In an unusual move, Governor Andrew Cuomo sent his Lieutenant Governor, Robert Duffy, to defend his proposed school aid cuts to a joint hearing of the legislature’s education and fiscal committees.
Longtime state legislators called Cuomo’s decision to send his top lieutenant to the hearing “unprecedented."
Duffy reiterated what has been the governor’s message for months: schools, along with everyone else, will have to do more with less, and that simply adding more money won’t improve school children’s education.
“Just putting more money in the system does not work,” Duffy said. “I would equate it to turning on the heat in the house in the middle of winter and opening doors and windows. We have to look at the system.”
Lawmakers seemed caught by surprise by Duffy’s appearance. Democrats guardedly asked for guidance for schools on how to save money. Republicans praised the Democratic Lieutenant Governor for his candor.
Duffy listed what he called a “menu of options available” that could achieve the $1.5 billion dollars in savings sought “without impacting kids.”
He said schools have $1.5 billion in reserve funds and leftover monies from the federal stimulus program, which ended last year, enough to cover the reductions. Duffy said a wage freeze for teachers would save $1.1 billion and prevent teacher lay offs, and he said schools could save an additional $600 million dollars by requiring employees to contribute more to their health care.
He also suggested consolidation of school districts and services, and he said schools superintendents -- 40 percent of whom make more than $200,000 a year -- should take a salary cut.
Afterward, Duffy said too much of the recent record increases in school funding have been “geared toward adults and the bureaucracy.”
“When somebody comes back automatically and says, ‘We have to lay off teachers’ or ‘We have to take away music and science and art class for kids’, we don’t buy that,” Duffy said. “That to me is a knee-jerk reaction”.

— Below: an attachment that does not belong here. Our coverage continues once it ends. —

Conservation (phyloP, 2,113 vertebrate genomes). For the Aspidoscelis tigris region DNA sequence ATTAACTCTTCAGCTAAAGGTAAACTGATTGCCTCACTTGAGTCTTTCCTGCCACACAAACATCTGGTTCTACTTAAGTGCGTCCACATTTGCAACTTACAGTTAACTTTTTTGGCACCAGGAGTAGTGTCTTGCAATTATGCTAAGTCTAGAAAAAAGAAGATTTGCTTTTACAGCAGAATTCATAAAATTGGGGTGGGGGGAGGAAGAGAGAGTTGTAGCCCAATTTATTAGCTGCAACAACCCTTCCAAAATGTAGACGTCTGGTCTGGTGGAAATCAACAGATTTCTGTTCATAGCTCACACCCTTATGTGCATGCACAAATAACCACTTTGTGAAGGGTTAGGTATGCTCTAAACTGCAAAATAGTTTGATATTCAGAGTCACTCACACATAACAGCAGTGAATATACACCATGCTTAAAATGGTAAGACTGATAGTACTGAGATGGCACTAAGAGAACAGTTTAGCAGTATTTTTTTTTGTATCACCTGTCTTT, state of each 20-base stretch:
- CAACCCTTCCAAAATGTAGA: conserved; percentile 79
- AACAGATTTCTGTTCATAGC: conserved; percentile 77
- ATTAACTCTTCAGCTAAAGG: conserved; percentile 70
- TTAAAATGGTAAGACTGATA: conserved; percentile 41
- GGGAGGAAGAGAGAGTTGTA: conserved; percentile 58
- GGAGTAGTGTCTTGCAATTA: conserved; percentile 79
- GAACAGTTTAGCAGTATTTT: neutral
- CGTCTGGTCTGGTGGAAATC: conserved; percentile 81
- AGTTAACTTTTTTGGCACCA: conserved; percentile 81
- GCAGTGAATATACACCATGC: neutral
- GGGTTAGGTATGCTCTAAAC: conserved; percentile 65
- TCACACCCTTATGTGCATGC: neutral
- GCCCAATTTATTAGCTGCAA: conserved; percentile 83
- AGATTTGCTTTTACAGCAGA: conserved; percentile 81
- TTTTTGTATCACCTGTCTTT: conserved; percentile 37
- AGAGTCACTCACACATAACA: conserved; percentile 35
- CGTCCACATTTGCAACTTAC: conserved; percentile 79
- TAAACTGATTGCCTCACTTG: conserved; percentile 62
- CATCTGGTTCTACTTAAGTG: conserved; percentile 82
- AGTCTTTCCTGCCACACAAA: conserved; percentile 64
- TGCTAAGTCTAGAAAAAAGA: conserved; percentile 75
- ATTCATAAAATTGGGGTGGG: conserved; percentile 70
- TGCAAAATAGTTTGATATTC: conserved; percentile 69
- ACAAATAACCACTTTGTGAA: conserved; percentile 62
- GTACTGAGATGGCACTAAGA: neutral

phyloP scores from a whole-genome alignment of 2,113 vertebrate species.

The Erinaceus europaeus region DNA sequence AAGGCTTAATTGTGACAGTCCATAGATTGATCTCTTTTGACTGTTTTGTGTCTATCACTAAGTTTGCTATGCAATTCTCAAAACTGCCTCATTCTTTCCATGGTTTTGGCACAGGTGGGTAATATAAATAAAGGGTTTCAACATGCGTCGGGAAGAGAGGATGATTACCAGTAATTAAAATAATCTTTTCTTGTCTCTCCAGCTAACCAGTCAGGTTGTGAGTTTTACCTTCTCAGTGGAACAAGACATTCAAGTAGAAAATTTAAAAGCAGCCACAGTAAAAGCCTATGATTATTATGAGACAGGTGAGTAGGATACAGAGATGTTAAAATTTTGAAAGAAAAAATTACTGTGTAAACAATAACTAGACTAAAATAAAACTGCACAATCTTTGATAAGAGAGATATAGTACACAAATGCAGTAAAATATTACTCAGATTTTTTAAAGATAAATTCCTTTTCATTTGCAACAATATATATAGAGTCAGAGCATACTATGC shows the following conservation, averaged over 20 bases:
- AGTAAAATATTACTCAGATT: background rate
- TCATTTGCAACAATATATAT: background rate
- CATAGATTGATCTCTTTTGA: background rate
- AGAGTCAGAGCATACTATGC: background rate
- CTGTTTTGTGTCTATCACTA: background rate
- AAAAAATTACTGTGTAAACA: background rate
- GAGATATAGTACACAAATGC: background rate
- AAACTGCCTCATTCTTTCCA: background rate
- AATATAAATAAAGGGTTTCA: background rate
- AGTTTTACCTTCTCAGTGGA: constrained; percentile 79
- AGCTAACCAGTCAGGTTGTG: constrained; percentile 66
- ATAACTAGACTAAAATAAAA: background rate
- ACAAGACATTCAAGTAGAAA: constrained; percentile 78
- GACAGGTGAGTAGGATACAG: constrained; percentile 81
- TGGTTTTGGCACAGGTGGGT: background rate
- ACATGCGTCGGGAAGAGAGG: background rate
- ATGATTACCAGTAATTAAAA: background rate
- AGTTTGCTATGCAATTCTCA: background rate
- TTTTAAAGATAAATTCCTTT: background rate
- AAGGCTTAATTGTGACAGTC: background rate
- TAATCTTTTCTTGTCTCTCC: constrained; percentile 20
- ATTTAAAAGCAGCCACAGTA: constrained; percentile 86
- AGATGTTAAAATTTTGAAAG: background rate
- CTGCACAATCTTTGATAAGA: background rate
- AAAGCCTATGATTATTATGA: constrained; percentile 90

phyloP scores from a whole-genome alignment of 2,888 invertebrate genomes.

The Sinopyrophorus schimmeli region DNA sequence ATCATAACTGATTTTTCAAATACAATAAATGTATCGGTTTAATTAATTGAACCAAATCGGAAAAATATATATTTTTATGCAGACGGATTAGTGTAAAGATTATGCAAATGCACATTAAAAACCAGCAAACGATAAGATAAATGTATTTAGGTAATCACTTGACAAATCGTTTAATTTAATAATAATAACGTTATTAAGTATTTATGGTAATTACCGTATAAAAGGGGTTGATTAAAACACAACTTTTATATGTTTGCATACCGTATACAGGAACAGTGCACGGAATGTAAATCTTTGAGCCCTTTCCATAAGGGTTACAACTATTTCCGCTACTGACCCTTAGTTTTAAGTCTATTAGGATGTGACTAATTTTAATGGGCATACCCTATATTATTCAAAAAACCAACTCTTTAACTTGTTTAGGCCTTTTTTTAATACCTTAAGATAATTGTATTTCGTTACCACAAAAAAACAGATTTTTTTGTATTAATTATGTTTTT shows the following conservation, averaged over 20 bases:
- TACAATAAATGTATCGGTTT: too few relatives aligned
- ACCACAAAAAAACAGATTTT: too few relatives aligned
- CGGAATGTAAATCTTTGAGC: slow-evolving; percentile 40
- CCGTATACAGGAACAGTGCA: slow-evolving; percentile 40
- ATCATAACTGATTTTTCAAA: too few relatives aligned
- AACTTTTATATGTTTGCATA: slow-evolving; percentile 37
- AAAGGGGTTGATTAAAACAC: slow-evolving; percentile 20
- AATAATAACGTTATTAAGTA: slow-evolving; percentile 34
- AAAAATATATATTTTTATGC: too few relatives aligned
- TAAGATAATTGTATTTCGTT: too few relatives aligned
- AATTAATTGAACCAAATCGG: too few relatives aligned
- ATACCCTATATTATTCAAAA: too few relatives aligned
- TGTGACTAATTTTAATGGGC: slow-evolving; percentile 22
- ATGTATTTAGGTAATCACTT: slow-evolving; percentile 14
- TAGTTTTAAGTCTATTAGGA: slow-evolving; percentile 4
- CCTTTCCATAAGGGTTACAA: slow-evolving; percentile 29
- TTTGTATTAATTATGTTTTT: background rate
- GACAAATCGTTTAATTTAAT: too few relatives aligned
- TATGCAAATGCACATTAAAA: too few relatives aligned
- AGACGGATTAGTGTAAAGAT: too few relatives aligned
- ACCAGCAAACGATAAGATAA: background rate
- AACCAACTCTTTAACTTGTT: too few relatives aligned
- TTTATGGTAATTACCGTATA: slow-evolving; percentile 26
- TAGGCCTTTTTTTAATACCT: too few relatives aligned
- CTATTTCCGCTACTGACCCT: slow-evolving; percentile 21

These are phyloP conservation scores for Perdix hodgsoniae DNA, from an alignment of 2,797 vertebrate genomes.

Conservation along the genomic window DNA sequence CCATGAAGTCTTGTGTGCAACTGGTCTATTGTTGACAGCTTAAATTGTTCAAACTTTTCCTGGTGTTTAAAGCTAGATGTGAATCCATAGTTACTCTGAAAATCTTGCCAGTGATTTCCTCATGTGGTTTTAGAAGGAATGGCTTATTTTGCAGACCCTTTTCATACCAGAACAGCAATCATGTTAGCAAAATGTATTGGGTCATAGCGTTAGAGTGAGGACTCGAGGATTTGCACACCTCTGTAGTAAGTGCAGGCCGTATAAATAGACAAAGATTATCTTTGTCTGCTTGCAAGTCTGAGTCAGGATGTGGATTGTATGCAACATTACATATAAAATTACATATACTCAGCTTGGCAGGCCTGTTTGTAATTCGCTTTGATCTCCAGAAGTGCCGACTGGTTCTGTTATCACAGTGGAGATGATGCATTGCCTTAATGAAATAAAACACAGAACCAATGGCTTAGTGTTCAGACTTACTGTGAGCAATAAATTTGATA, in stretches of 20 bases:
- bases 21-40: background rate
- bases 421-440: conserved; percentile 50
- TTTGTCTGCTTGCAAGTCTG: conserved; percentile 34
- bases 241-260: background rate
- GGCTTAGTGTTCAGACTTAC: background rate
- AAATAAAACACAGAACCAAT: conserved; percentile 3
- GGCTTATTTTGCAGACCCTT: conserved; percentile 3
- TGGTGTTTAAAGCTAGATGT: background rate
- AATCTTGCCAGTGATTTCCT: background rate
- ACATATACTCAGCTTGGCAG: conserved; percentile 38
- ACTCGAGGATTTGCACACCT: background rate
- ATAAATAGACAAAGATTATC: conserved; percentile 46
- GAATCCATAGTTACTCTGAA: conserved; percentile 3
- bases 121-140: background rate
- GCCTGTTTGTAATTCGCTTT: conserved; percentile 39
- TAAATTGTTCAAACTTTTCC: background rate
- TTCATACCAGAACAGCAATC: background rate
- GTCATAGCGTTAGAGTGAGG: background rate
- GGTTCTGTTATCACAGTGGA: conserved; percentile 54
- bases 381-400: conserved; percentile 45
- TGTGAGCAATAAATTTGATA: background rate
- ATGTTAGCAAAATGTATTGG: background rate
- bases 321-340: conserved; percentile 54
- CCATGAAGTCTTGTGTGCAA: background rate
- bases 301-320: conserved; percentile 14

Lawmakers seemed caught by surprise by Duffy’s appearance. Democrats guardedly asked for guidance for schools on how to save money. Duffy said Cuomo will have a team of experts to help them.
Republicans praised the Democratic Lieutenant Governor for his candor. Senator John De Francisco, the Chair of the Senate Finance Committee, called it “refreshing.”
“You didn’t have to be here, you didn’t have to face the heat, you’ve got all the education advocates behind you,” said DeFrancisco, gesturing toward the packed hearing room.
Those education advocates that DeFrancisco mentioned made their voices heard in a mini rally in the hearing room, but not until well after Duffy had left.
“Governor Cuomo, don’t kill CFE," they chanted.
Groups including the Campaign for Fiscal Equity, which successfully sued the state for more education funding, charge that Cuomo is ignoring a 2006 court order that said more money needed to be spent to educate the state’s poorest school children. As a result of that decision, schools were to have received a 13 percent increase in funding this year, a rate that Cuomo says is “unsustainable” given the state’s dire financial plight.
Duffy said the Cuomo administration remains “committed” to fulfilling the court order.
“I don’t think that has changed,” said Duffy.
Other education officials who testified did not agree with Duffy’s assertions that the cuts can be absorbed without effecting school children. State Education Commissioner David Steiner said without more funding, the state may have to cancel some of its Regents exams.
New York City School Chancellor Cathie Black said the budget cuts will lead to thousands of teacher lay offs.